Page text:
Fearing Rise in HIV Infections, Philadelphia Proposes ‘Massive’ Public Awareness Campaign
Philadelphia Health Commissioner Dr. Walter Tsou estimates that nearly 4,000 city residents are infected with HIV and are unaware of their serostatus, contributing to a rise in the city's HIV infection rate, the Philadelphia Daily News reports. Tsou is "deeply concerned" that this figure represents a "rise in unsafe behavior and a growing complacency among those most at risk" and will lead to "exploding rates of HIV within the next few years." Tsou told the City Council yesterday that later this year his department plans to launch a "massive public health media campaign" aimed at various groups "at risk" for HIV. The number of heterosexuals in the city with AIDS increased 17% between 1995 and 1997, and although homosexuals and intravenous drug users still account for 74% of all AIDS cases, heterosexuals constitute an "important new area" for targeting prevention, Tsou said.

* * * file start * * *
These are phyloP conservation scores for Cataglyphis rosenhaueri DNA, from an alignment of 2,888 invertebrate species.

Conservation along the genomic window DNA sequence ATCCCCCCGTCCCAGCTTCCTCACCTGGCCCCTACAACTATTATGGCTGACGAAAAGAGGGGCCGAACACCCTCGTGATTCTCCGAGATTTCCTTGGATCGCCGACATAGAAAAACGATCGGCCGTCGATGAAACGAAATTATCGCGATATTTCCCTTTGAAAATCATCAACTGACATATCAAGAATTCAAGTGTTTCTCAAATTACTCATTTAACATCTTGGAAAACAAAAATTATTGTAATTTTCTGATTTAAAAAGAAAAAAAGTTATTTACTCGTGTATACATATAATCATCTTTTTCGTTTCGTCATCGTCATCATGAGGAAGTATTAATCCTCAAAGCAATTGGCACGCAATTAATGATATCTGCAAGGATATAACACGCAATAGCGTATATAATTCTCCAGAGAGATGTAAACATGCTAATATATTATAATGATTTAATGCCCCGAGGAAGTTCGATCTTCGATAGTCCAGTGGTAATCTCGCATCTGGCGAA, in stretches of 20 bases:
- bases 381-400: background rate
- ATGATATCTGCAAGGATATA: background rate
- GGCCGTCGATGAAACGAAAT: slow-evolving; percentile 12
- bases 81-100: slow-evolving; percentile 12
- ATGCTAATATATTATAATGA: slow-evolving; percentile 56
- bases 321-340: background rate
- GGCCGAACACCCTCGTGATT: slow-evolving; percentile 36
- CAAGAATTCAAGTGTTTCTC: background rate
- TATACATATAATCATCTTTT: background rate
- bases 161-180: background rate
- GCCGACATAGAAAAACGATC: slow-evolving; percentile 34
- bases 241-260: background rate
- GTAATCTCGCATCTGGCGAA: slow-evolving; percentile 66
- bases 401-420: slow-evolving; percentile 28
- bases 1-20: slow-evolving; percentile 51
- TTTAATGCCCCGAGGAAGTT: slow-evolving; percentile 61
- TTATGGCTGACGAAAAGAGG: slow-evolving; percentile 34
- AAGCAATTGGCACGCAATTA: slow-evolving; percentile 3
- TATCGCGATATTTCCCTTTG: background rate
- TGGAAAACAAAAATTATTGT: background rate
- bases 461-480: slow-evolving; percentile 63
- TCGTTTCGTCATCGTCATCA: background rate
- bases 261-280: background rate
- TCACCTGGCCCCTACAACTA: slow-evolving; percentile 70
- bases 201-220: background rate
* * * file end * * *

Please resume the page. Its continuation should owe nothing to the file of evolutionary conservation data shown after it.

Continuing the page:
Reporting System Proposal
Increasing the number of people tested for HIV and getting those who test positive into treatment is a "key" health department strategy for combating the spread of the virus. But the Daily News says that a proposed change in Pennsylvania's HIV reporting system could hinder that effort. The state currently requires health officials to report only cases of AIDS, not HIV infections. A proposed state rule would make HIV a reportable disease, and the names and test results of those testing positive would be recorded in state and federal databases. Although Tsou said he favors the proposal, many AIDS activists point out that people might forgo testing if they could not remain anonymous. Jane Shull, executive director of the AIDS service organization Philadelphia FIGHT, "urged" Philadelphia officials to encourage the state to adopt a "unique identifier" system that would use numerical codes, such as part of a Social Security number or a birth date, to record test results. An estimated 19 states use such coded systems, she said. The city health department has not yet taken an official position on the proposal, Joseph Cronauer, co-director of the AIDS Activities Coordinating Office, said (McDonald, Philadelphia Daily News, 5/2).